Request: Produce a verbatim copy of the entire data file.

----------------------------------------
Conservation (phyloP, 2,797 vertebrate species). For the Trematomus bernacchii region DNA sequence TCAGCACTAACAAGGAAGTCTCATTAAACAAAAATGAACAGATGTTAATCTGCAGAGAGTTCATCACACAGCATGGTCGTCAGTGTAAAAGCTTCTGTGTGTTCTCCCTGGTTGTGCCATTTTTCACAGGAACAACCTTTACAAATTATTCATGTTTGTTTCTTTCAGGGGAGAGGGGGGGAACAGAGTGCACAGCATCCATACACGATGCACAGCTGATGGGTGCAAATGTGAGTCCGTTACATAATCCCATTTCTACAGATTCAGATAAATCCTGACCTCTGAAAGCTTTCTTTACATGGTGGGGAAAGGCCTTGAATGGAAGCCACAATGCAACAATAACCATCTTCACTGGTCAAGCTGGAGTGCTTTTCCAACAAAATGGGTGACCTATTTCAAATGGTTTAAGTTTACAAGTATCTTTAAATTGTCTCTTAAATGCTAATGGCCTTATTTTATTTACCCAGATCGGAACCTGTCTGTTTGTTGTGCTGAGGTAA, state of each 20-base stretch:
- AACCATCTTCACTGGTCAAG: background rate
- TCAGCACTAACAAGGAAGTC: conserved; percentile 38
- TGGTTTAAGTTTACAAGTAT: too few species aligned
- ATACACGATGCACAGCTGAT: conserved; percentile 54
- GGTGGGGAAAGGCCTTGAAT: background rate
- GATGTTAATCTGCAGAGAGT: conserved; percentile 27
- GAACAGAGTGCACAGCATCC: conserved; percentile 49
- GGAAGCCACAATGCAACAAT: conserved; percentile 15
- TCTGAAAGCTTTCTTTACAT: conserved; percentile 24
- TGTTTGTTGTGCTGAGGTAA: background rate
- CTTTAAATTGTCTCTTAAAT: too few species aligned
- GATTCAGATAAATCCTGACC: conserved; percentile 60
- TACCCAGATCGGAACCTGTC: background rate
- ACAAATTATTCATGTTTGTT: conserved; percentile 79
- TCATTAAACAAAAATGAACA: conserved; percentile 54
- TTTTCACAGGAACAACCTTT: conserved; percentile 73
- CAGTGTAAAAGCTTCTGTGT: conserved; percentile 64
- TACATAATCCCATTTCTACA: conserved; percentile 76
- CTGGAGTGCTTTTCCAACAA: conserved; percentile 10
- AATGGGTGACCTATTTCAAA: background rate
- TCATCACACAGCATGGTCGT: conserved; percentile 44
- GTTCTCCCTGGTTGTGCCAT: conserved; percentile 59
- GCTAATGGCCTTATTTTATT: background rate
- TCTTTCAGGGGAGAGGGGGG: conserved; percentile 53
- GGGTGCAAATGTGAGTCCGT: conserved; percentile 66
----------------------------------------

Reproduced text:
Conservation (phyloP, 2,797 vertebrate species). For the Trematomus bernacchii region DNA sequence TCAGCACTAACAAGGAAGTCTCATTAAACAAAAATGAACAGATGTTAATCTGCAGAGAGTTCATCACACAGCATGGTCGTCAGTGTAAAAGCTTCTGTGTGTTCTCCCTGGTTGTGCCATTTTTCACAGGAACAACCTTTACAAATTATTCATGTTTGTTTCTTTCAGGGGAGAGGGGGGGAACAGAGTGCACAGCATCCATACACGATGCACAGCTGATGGGTGCAAATGTGAGTCCGTTACATAATCCCATTTCTACAGATTCAGATAAATCCTGACCTCTGAAAGCTTTCTTTACATGGTGGGGAAAGGCCTTGAATGGAAGCCACAATGCAACAATAACCATCTTCACTGGTCAAGCTGGAGTGCTTTTCCAACAAAATGGGTGACCTATTTCAAATGGTTTAAGTTTACAAGTATCTTTAAATTGTCTCTTAAATGCTAATGGCCTTATTTTATTTACCCAGATCGGAACCTGTCTGTTTGTTGTGCTGAGGTAA, state of each 20-base stretch:
- AACCATCTTCACTGGTCAAG: background rate
- TCAGCACTAACAAGGAAGTC: conserved; percentile 38
- TGGTTTAAGTTTACAAGTAT: too few species aligned
- ATACACGATGCACAGCTGAT: conserved; percentile 54
- GGTGGGGAAAGGCCTTGAAT: background rate
- GATGTTAATCTGCAGAGAGT: conserved; percentile 27
- GAACAGAGTGCACAGCATCC: conserved; percentile 49
- GGAAGCCACAATGCAACAAT: conserved; percentile 15
- TCTGAAAGCTTTCTTTACAT: conserved; percentile 24
- TGTTTGTTGTGCTGAGGTAA: background rate
- CTTTAAATTGTCTCTTAAAT: too few species aligned
- GATTCAGATAAATCCTGACC: conserved; percentile 60
- TACCCAGATCGGAACCTGTC: background rate
- ACAAATTATTCATGTTTGTT: conserved; percentile 79
- TCATTAAACAAAAATGAACA: conserved; percentile 54
- TTTTCACAGGAACAACCTTT: conserved; percentile 73
- CAGTGTAAAAGCTTCTGTGT: conserved; percentile 64
- TACATAATCCCATTTCTACA: conserved; percentile 76
- CTGGAGTGCTTTTCCAACAA: conserved; percentile 10
- AATGGGTGACCTATTTCAAA: background rate
- TCATCACACAGCATGGTCGT: conserved; percentile 44
- GTTCTCCCTGGTTGTGCCAT: conserved; percentile 59
- GCTAATGGCCTTATTTTATT: background rate
- TCTTTCAGGGGAGAGGGGGG: conserved; percentile 53
- GGGTGCAAATGTGAGTCCGT: conserved; percentile 66